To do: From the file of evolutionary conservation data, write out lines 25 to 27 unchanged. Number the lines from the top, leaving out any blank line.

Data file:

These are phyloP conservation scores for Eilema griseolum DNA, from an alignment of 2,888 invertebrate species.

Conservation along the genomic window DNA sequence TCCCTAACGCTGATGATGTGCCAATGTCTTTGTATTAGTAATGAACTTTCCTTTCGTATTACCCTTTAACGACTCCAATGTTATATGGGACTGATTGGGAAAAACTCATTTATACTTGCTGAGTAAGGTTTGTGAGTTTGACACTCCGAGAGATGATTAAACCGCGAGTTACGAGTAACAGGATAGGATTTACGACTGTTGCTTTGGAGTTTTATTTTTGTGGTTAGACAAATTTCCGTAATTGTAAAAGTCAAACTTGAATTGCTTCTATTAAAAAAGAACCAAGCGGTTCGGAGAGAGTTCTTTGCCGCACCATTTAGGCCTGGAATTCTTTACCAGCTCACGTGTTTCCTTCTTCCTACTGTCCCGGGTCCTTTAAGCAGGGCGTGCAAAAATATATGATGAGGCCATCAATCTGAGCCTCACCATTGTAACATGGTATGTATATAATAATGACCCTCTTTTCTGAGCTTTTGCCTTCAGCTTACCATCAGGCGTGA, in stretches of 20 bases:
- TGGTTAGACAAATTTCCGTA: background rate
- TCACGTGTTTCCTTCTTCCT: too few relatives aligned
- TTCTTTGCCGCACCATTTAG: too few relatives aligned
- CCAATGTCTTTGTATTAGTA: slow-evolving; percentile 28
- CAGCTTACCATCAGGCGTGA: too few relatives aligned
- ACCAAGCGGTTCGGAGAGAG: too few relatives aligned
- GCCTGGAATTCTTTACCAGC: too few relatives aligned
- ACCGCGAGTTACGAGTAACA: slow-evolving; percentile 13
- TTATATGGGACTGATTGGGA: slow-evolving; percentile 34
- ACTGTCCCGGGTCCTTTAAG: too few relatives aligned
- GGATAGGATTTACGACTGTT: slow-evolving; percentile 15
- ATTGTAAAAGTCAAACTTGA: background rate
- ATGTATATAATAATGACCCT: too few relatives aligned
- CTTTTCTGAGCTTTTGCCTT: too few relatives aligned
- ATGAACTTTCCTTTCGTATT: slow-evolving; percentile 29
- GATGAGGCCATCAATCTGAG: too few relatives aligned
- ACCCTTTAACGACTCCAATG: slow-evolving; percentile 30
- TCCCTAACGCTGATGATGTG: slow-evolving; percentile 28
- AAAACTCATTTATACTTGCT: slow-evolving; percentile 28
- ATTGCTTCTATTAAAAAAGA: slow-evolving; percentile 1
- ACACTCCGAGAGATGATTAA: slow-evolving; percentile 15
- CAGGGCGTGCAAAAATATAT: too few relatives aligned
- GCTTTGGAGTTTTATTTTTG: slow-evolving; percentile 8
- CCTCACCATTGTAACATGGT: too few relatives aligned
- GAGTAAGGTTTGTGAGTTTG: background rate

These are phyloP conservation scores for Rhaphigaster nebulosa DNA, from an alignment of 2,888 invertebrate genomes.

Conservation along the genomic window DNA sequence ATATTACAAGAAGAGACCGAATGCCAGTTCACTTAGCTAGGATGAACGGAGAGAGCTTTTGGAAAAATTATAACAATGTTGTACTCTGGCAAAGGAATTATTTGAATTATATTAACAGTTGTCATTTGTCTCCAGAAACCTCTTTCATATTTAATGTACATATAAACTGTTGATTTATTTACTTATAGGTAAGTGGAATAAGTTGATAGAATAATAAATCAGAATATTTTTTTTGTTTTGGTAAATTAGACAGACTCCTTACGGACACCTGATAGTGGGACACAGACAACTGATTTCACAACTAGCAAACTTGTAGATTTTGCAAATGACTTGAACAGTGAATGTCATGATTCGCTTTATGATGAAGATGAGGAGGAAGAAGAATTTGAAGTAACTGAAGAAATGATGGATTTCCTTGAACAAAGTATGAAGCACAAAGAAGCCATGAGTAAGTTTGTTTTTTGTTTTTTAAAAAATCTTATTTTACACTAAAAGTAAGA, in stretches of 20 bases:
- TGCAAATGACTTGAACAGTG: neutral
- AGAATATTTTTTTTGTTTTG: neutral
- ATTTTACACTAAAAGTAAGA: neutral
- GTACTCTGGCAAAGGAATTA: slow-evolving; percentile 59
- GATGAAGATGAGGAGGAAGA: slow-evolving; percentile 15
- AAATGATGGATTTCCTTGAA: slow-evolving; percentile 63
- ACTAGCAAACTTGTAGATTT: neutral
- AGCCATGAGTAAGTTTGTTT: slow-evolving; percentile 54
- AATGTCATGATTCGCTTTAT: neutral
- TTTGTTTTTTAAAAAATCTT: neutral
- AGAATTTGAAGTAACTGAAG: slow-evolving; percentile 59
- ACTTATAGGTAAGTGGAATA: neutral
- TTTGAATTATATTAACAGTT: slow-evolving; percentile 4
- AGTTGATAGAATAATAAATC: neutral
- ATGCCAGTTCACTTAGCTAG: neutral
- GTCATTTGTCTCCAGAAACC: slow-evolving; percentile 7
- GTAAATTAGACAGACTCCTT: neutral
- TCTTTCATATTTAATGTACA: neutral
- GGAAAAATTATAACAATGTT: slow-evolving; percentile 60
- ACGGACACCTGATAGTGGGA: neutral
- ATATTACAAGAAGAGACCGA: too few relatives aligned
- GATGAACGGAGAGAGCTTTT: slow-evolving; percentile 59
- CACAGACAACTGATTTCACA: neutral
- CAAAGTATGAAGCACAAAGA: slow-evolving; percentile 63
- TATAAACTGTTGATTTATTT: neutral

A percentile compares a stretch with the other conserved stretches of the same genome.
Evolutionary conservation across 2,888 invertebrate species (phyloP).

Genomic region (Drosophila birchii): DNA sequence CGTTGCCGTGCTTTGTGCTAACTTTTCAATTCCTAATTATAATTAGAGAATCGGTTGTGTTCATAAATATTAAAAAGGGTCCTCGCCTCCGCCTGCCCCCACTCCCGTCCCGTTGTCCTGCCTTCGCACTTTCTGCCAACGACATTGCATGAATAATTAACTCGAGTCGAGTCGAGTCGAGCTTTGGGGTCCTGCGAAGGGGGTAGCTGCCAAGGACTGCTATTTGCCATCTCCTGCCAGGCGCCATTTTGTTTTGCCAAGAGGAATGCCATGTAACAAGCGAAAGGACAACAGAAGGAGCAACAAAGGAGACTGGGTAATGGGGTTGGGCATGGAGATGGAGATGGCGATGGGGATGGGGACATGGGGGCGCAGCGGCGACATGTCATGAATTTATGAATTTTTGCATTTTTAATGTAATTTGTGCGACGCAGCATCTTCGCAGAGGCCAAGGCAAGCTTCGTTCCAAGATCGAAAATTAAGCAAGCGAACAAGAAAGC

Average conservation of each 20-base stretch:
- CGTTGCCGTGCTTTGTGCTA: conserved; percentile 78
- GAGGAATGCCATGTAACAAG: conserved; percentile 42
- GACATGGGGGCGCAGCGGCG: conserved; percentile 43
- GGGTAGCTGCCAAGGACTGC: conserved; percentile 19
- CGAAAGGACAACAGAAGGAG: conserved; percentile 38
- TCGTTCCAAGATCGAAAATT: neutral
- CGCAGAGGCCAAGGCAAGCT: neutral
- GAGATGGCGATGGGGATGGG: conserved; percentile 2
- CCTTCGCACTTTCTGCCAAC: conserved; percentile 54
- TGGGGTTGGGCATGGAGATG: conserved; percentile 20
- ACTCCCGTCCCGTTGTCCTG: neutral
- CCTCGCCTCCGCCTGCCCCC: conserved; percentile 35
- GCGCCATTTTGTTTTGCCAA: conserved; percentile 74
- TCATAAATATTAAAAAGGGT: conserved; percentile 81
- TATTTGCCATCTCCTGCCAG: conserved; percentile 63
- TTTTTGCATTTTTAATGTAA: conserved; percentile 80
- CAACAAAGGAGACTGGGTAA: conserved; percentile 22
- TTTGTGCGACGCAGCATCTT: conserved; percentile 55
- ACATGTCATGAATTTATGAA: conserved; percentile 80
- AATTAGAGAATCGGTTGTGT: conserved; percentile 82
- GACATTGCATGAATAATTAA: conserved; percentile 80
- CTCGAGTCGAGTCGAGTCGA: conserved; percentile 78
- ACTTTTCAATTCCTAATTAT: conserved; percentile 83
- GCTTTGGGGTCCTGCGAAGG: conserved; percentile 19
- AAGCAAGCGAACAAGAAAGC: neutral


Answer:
- GCTTTGGAGTTTTATTTTTG: slow-evolving; percentile 8
- CCTCACCATTGTAACATGGT: too few relatives aligned
- GAGTAAGGTTTGTGAGTTTG: background rate